“Turtles keep you guessing,” she said. “What’s more shocking is since that nest we’re seen five more.”
The early nestings have bad and good implications for sea turtle nesting in South Carolina and across the Southeast. Loggerheads, which lay most of the eggs here, are also nesting earlier.
The phenomenon is likely one more sign that warmer seas and sands are becoming one more threat to the declining species.
But it might mean the ancient turtles themselves are adapting — again — to a changing climate.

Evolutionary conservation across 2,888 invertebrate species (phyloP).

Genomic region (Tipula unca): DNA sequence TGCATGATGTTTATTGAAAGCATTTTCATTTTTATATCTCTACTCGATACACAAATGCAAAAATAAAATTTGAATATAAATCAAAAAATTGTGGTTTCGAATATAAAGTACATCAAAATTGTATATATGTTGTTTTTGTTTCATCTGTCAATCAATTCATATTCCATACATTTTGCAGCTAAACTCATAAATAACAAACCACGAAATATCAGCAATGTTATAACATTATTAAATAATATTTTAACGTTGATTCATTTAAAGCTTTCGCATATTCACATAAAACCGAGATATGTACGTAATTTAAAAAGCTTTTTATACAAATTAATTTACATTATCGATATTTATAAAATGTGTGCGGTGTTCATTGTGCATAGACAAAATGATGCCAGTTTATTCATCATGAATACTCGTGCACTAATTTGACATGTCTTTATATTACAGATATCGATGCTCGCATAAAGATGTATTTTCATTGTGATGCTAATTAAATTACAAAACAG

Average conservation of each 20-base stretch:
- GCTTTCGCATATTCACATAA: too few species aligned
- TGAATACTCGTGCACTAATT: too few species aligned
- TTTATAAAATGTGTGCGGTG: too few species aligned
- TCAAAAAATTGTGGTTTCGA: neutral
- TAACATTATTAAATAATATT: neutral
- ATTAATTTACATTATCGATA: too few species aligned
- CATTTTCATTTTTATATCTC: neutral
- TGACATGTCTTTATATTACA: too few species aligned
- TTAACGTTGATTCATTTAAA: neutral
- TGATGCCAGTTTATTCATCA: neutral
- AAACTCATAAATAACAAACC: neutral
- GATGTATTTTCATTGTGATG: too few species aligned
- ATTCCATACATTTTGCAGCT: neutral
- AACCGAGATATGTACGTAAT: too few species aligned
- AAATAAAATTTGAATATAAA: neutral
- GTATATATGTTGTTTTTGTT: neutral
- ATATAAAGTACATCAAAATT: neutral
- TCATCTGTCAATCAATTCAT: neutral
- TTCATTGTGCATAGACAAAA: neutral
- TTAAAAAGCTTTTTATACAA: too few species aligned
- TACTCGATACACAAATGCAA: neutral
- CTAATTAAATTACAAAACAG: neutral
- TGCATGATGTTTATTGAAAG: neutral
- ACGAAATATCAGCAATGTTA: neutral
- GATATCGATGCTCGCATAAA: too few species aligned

Far more of the eggs that are laid in warmer sands emerge as females, disrupting the gender balance needed to reproduce. The trend has worried biologists for the turtles’ future. The turtles, metabolically if not instinctively, might just be looking for cooler sands. The shift in nesting season is occurring along with an apparent northward shift in range.
Sea turtles have begun nesting in Florida, earlier than ever.
South Carolina is seeing the same troubling trend.https://t.co/nkZeGy1ArK
— The Post and Courier (@postandcourier) February 24, 2020